Such opportunities can be of different kinds. The most obvious sort is the appearance of unforeseen technological developments – the unanticipated development of new products or processes. There are other sorts of new opportunities as well. An unanticipated change in tastes or the development of new uses for old products is one; the discovery of new sources of raw materials another. Further, efficiency improvements in firms are not restricted to technological developments. The discovery of a more efficient mode of internal organization or of a better way of marketing can also present a new opportunity.

Because favorable surprises following the displacement of a prior equilibrium would potentially violate the Lyapounov condition that V be non-increasing, the NFS assumption allows it to be proved that arbitrage of price differences leads to convergence on a new equilibrium. It is not, of course, only favorable surprises that can cause instability, inasmuch as the Lyapounov function must be non-negative as well as non-increasing, and a sufficiently large unfavorable surprise would violate the non-negativity condition.[3]

However, acknowledging the unrealism of the NFS assumption and its conflation of exogenous surprises with those that are endogenous, Fisher (pp. 90-91) argued that proving stability under the NFS assumption is still significant, because, if stability could not be proved under the assumption of no surprises of any kind, it likely could not be proved “under the more interesting weaker assumption” of No Exogenous Favorable Surprises.

The NFS assumption suffers from two problems deeper than Fisher acknowledged. First, it reckons only with equilibrating adjustments in current prices when trading is possible in both spot and forward markets for all goods and services, so that spot and forward prices for each commodity and service are being continuously arbitraged in his setup. Second, he does not take explicit account of interactions between markets of the sort that motivate Lipsey and Lancaster’s (1956 [“Tbe General Theory of Second Best) general theory of the second best.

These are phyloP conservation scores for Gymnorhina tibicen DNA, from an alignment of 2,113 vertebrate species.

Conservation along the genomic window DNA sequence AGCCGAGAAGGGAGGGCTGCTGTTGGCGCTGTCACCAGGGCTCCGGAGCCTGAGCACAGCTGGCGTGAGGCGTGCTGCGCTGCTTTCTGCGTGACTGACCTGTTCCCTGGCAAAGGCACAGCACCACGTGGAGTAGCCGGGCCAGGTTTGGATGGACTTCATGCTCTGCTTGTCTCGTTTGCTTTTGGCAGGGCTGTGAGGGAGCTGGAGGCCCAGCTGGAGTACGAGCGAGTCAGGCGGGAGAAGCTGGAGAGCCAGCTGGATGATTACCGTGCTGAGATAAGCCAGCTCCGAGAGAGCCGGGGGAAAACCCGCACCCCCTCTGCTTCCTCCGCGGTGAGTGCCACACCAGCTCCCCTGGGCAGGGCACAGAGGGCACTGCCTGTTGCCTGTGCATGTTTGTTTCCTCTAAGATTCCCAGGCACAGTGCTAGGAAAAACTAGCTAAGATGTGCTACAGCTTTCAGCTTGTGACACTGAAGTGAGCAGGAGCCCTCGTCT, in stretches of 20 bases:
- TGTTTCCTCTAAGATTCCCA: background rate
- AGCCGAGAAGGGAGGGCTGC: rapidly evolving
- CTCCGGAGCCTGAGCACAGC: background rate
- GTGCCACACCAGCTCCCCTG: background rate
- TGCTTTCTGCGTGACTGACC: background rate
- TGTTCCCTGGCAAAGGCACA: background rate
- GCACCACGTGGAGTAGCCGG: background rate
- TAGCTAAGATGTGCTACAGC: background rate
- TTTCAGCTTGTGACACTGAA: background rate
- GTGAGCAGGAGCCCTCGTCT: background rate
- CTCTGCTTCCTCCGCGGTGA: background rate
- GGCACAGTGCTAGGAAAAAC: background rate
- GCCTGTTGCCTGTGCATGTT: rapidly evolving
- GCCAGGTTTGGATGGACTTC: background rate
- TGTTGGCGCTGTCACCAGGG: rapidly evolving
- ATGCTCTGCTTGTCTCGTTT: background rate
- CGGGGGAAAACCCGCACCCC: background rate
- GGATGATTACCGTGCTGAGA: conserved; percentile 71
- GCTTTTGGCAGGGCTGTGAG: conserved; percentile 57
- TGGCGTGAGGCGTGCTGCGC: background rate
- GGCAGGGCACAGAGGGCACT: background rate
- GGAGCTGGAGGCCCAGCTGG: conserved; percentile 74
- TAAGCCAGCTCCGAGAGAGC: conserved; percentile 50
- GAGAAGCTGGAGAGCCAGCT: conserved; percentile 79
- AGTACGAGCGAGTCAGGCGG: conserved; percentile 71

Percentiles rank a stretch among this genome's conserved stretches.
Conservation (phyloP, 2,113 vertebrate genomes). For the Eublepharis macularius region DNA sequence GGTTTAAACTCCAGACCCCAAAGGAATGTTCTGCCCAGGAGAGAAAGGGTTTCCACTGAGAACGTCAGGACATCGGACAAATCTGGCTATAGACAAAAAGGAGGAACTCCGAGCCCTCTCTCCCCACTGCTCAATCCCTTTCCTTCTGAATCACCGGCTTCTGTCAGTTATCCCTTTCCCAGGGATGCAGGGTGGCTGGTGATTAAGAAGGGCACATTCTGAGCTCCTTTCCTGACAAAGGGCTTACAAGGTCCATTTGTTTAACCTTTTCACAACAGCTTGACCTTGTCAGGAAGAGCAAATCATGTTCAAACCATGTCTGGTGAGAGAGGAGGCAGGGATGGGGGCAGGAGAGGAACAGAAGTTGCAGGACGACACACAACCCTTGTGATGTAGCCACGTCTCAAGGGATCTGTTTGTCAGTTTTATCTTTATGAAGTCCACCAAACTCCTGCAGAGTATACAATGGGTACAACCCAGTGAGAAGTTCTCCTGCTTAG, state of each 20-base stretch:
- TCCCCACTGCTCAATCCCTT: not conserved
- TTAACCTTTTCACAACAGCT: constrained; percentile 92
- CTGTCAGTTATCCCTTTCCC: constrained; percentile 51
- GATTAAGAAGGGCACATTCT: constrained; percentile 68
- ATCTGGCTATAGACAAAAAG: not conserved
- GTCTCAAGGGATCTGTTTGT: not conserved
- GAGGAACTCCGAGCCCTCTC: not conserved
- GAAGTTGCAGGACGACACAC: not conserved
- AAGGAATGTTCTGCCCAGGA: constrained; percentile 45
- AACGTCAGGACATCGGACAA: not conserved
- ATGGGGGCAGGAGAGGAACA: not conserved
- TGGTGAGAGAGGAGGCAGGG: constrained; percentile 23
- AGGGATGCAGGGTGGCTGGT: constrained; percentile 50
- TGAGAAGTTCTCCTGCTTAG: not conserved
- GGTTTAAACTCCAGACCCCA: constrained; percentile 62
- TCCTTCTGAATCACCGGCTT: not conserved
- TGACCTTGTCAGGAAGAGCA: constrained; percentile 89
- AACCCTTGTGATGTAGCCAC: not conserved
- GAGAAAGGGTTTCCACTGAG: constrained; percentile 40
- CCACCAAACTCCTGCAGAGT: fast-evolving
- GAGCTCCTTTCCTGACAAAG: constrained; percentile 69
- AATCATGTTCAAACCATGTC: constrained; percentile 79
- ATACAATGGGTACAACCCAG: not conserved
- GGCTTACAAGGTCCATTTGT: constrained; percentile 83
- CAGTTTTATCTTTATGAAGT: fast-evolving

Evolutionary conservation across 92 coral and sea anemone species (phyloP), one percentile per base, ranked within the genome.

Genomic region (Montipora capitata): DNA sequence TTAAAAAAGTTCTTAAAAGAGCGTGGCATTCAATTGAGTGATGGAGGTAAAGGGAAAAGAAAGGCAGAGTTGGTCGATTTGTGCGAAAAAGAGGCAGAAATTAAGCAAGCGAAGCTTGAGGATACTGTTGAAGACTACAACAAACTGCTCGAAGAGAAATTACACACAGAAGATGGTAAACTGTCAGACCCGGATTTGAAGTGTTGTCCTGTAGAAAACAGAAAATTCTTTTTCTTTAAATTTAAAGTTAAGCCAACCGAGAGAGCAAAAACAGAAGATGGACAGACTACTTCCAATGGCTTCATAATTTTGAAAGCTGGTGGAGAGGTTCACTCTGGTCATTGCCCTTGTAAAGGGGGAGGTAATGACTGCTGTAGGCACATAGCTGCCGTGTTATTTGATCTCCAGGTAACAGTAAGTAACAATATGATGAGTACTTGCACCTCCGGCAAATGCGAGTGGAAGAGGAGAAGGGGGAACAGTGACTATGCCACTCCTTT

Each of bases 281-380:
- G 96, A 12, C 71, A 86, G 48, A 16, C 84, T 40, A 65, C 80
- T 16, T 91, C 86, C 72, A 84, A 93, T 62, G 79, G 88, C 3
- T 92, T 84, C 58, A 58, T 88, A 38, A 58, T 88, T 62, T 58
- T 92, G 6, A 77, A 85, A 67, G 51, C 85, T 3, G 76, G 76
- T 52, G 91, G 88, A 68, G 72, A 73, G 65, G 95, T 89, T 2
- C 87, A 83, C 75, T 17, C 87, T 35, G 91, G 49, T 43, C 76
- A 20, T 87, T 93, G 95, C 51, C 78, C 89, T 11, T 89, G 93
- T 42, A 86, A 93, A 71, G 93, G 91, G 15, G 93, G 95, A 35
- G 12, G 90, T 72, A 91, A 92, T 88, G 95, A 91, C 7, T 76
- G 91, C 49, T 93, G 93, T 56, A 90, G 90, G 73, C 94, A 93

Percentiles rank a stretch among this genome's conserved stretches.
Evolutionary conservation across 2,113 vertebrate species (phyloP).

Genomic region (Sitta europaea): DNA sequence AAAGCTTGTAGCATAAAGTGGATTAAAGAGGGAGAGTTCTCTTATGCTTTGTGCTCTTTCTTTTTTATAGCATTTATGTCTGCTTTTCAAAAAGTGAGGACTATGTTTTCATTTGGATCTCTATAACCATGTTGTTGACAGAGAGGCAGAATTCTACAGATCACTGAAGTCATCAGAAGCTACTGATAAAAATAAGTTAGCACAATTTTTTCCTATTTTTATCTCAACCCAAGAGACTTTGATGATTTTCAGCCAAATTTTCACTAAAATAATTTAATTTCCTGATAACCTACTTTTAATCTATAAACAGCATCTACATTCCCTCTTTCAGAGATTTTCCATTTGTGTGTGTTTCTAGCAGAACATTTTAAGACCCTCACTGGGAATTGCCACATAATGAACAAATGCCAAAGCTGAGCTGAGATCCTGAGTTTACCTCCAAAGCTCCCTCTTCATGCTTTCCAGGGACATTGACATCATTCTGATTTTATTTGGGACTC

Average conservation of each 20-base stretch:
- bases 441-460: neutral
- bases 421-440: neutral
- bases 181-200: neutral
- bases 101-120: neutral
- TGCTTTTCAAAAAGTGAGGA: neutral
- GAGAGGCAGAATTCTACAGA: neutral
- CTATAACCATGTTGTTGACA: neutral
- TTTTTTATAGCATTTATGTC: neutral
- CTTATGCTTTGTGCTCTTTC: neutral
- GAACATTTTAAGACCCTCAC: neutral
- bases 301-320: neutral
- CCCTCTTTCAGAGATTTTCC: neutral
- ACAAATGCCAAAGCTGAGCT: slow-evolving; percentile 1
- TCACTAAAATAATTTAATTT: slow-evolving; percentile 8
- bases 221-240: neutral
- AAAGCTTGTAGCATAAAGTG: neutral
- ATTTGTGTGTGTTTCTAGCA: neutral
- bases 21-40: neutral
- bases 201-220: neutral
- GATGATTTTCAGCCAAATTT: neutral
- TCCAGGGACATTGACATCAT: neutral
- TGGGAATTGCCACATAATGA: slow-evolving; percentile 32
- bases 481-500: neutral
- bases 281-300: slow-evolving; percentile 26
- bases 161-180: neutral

A. Semi-complete markets

Fisher does not introduce trading in state-contingent markets, so his model might be described as semi-complete. Because all traders have the choice, when transacting to engage, in either a spot or a forward transaction, depending on their liquidity position, so that when spot and forward trades are occurring for the same product or service, the ratio of those prices, reflecting own commodity interest rates, are constrained by arbitrage to match money interest rate. In an equilibrium, both spot and forward prices must adjusted so that the arbitrage relationships between spot and forward prices for all commodities and services in which both spot and forward prices are occurring is satisfied and all agents are able to execute the trads that they wish to make at the prices they expected when planning those purchases. In other words, an equilibrium requires that all agents that are actually trading commodities or services in which both spot and forward trades are occurring concurrently must share the same expectations of future prices. Otherwise, agents with differing expectations would have an incentive to switch from trading spot to forward or vice versa.

The point that I want to emphasize here is that, insofar as equilibration can be shown to occur in Fisher’s arbitrage model, it depends on the ability of agents to choose between purchasing spot or forward, thereby creating a market mechanism whereby agents’ expectations of future prices to be reconciled along with the adjustment of current prices (either spot or forward) to allow agents to execute their plans to transact. Equilibrium depends not only on the adjustment of current prices to equilibrium levels for spot transactions but on the adjustment of expectations of future spot prices to equilibrium levels. Unlike the market feedback on current prices in current markets conveyed by unsatisfied demanders and suppliers, inconsistencies in agents’ notional plans for future transactions convey no discernible feedback without a broad array of forward or futures markets in which those expectations are revealed and reconciled. Without such feedback on expectations, a plausible account of how expectations of future prices are equilibrated cannot — except under implausibly extreme assumptions — easily be articulated.[4] Nor can the existence of a temporary equilibrium of current prices in current markets, beset by agents’ inconsistent and conflicting expectations, be taken for granted under standard assumptions. And even if a temporary equilibrium exists, it cannot, under standard assumptions, be shown to be optimal (Arrow and Hahn, 1971, 136-51).

            B          Market interactions and the theory of second-best

Second, in Fisher’s account, price changes occur when transactors cannot execute their desired transactions at current prices, those price changes then creating arbitrage opportunities that induce further price changes. Fisher’s stability argument hinges on defining a Lyapounov function in which the prices of goods in excess demand rise as frustrated demanders offer increased prices and prices of goods in excess supply fall as disappointed suppliers accept reduced prices.